What’s not to like?
He’s big. He’s strong. He’s admired by the scouts. He pledged $2.6 million to his alma mater before he even signed a contract, so we know he has incentive to work.
And now he’s a Lion.
In fact, about the only thing difficult about Ndamukong Suh is his first name.
Oh. And he’s pretty smart, too.
“You just graduated with an engineering degree?” I asked Suh this week.
“Yes,” he said. “Construction management engineering.”
“Right. Â Huh?”
He laughed. “I’ve been very blessed having two sides to myself, not just football.”
And this may be the thing to like most. Suh, 23, considered by many the finest defensive player in the draft, was raised by a Jamaican mother and a Cameroon father. Both were excellent athletes. More important, both emphasized that nothing is promised in this country. Suh’s father grew up in a poor village, came to this country and started a business, fixing home appliances. His mother moved from the island to the U.S., decided to study nursing and became a teacher.
“They both taught me you have to work for everything here – and never be ungrateful,” Suh said. “If what you want doesn’t happen, keep grinding and work that much harder. But don’t expect anything to be given to you.”
What’s not to like? A much better defensive front
And then there’s the football part. Suh, a 6-foot-4, 307-pound defensive tackle, is considered by many a beast at his position. His soccer training (before he turned to football) helped develop his quick feet. And his brute strength is evident in an endless stream of highlight video from his time at Nebraska, where he was constantly throwing players to the ground, sometimes so hard you heard cymbals crash.
It’s rare a defensive player is the most memorable face of a Big 12 championship game, but Suh pulled that off against Texas, with 10 unassisted tackles, seven tackles for loss and 4 1/2 sacks. He was so all over the Texas offense, I think at one point the Longhorns offered to let him play running back, since he was on their side of the line anyhow.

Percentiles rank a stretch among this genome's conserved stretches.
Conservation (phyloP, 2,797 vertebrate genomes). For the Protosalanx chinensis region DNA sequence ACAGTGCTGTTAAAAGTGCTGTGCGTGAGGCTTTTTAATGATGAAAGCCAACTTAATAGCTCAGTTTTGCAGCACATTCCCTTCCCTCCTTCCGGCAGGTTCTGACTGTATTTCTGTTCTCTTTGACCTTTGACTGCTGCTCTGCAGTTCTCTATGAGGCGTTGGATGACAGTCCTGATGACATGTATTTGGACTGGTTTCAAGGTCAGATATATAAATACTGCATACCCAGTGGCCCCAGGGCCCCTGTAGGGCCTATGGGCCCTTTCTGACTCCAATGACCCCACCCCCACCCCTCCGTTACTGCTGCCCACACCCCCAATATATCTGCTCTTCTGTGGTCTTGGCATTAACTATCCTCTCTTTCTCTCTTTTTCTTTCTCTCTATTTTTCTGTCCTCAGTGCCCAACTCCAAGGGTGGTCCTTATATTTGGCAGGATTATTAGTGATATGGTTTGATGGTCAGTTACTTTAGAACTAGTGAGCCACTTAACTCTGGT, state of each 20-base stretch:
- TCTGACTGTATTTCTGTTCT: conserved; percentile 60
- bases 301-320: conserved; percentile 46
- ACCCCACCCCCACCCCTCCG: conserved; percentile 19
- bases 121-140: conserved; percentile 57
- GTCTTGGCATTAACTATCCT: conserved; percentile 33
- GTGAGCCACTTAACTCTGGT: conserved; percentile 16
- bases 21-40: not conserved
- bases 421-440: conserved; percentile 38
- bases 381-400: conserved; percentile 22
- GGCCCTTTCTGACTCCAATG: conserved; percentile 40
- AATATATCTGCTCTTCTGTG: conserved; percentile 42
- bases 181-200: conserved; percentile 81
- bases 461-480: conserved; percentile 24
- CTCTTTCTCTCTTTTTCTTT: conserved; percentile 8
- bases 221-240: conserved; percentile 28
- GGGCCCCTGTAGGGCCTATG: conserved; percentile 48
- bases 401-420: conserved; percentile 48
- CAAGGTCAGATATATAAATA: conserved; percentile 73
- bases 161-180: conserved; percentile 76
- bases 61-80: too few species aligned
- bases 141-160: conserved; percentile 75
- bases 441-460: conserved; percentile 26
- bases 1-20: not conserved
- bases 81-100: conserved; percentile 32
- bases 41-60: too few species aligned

Talent is not an issue. Strength is not an issue. So that leaves only the perennial question around here: Did the Lions do the right thing by drafting him versus someone else?
To which I repeat: What’s not to like?
The Lions’ defense was awful last season. Suh should quickly help with defending the run and pass. Paired with a recent acquisition, veteran Kyle Vanden Bosch, they could become a formidable wall on one side of the line. Those are two players – one a proven Pro Bowler, the other arguably the best defender in the college game – whom the Lions didn’t have last season.
How can that not be good? A sad history of drafting D-linemen
Yes, it’s true, the Lions lack a great history in choosing defensive players. It’s one of the reasons they have to KEEP choosing defensive players. Their recent history of defensive line picks is nothing to brag about. High second-rounders like Shaun Cody in 2005 (started 11 games in four years here) and Kalimba Edwards in 2002 no longer are with the team. Neither is Shaun Rogers (2001), although he had flashes of greatness.
The highest the Lions have recently gone for a defensive lineman was Luther Ellis in 1995 with the 20th pick. So taking Suh this high is a huge break from tradition.
Then again, isn’t that what the Lions need?
Besides, this kid clearly has character. The $2.6 million pledged to his school is a far cry from the big car and fancy house that usually mark the first purchases for a suddenly rich rookie.
And when I asked him what part of his game he needs to improve, he didn’t flinch.
“I would say one of element is the pass-rush game – just coming in with a dominant move that I can always beat the person with. I’ve focused my game on being so versatile – I’ve lost a dominant move besides the bull rush. You want to come with another move that’s kind of your signature.”
Hey. Getting to the quarterback is signature enough around here.
Did they need help elsewhere? They need help everywhere. But Suh is rare talent, rare character and old enough to be ready for this. Most teams wanted him. The Lions got him.
What’s not to like?
Contact MITCH ALBOM: 313-223-4581 or firstname.lastname@example.org. Catch “The Mitch Albom Show” 5-7 p.m. weekdays on WJR-AM (760).